Note that the results of the study are preliminary, from a clinical standpoint. That means that additional study will be needed to determine if administration of leptin would be a safe and effective means of treating hypothalamic amenorrhea.

In addition to a possible role in the treatment of infertility, it is interesting to speculate about a possible role for leptin in the treatment of Anorexia Nervosa. It is possible that leptin could reverse some of the adverse physiological effects of Anorexia, such as osteoporosis. We already have am effective treatment for Anorexia: eating enough food. But with some patients, this is not acceptable. Weight gain is a side effect. The study reported here indicates that patients treated with leptin do not gain weight, at least in the short term.

This raises an interesting ethical question. At what point would it be ethically permissible to administer leptin to a patient with Anorexia who refuses to eat enough food to gain weight? Would it even be ethical to study this, given that such a study would involve giving an experimental treatment to patients, even though we already have a 100% safe and effective treatment? Ordinarily, the answer would be no. You would not administer an unproven drug if there is an existing treatment that is safe and that always works. The thing is, food does not always work, but the reason for treatment failure is the patient's own behavior. Some patients with Anorexia find the treatment unacceptable, because of the side effect of restoration of normal body weight.

It is ethically permissible to investigate new drugs that may have a lower side effect burden than existing treatments. But if the side effect is actually a restoration of a normal body size and function, does that count?


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Tuesday, August 31, 2004

The Effect of Political Vacuum Upon Embryonic Stem Cells

News@nature.com still has free access for another 24 hours. After that, you need a subscription to one of their journals for access. I think they still will offer free access to their special section, Stem Cell Focus.

Meanwhile, I've taken the liberty of adding two of their articles pertaining to stem cells to my Furl archive. The first is a report on a survey of clinics that perform in vitro fertilization (IVF). The clinics were surveyed regarding their practices followed for the storage and/or disposal of the embryos created in the IVF process. The second is an editorial on the issues raised in the first article.

Published online: 27 August 2004; | doi:10.1038/news040823-15
IVF embryos meet contrasting fates
Emma Marris
Confusion reigns over how US fertility clinics deal with their 'waste'.

What happens to the human embryos created during in vitro fertilization that do not get implanted? A study of IVF clinics in the United States has revealed that they meet incredibly varied fates.

The possibility of using stem cells from human embryos has sparked fierce debate over the moral status of these tiny balls of cells. Although the issue is causing problems worldwide, it has become particularly politicized in the United States. President George W. Bush, for example, is strongly opposed to the harvesting of stem cells from embryos created during IVF. [...]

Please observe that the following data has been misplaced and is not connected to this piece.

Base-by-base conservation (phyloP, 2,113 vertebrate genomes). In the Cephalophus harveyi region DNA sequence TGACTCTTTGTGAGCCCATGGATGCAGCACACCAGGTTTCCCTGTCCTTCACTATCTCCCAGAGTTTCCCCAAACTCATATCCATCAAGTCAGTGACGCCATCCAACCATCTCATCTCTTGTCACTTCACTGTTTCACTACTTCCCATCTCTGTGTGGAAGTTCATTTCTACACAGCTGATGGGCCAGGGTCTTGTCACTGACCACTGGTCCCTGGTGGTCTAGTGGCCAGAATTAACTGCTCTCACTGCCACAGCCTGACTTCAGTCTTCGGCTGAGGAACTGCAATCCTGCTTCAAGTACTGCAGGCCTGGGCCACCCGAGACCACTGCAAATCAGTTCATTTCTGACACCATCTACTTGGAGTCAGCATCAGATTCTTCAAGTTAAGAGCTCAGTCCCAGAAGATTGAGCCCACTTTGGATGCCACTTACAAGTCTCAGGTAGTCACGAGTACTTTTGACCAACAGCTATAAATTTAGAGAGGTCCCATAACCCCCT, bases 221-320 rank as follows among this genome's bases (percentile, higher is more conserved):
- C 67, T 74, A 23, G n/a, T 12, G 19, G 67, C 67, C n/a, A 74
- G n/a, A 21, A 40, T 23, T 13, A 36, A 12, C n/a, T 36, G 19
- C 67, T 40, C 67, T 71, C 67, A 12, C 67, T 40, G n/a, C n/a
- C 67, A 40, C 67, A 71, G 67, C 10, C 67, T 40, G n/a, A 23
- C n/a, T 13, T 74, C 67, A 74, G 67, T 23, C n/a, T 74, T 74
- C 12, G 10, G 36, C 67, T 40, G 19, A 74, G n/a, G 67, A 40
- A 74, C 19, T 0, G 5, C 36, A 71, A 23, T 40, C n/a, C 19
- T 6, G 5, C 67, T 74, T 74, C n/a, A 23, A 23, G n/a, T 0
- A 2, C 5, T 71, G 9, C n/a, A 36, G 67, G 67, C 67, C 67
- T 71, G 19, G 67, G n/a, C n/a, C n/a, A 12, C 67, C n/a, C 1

Some countries, including Britain and Canada, have rules about what happens to the spare embryos, and what level of consent is needed from the couple involved. But there is no such regulation in the United States. [...]

The approaches of the 175 clinics that did dispose of extra embryos varied in the extreme. Some handed the tiny ball of cells over to the couple or individual to take home, whereas some incinerated them as biological waste. Of the clinics that incinerated the embryos, four required the presence of the couple while twenty-five clinics forbade it. Seven clinics even said a prayer during disposal in a quasi-funeral, according to Arthur Caplan, a co-author of the study from the Center for Bioethics at the University of Pennsylvania in Philadelphia.

The majority of clinics surveyed donate extra embryos to research institutions, with the permission of the couple or individual involved, although the clinics varied in the level of consent that was required and how this was obtained. Stem-cell lines derived from these embryos are ineligible for federal funding, however, under current US rules. [...]

"Our results highlight the importance of fully disclosing disposal options when couples first consider enrollment," he says. "Little is known about how clinics deliver this information or about the proportion of couples who, in retrospect, feel they were not fully informed." [...]

What this shows is that there is a political vacuum when it comes to the regulation of IVF clinics. This, I believe, exposes a serious weakness in our political system. Any issue regarding embryonic stem cells is so hot, politically, that no one is willing to address them adequately. At this convention time, we will hear a lot from various politicians who claim to be be courageous. They claim to be willing to take on the tough issues. Mr. Bush does deserve some credit for starting to address the issue, but one wonders how serious he was about the subject, when all he did was authorize federal spending for a few cell lines. He had his bioethics council debate the issues and publish some things, but nothing substantive has come of their efforts.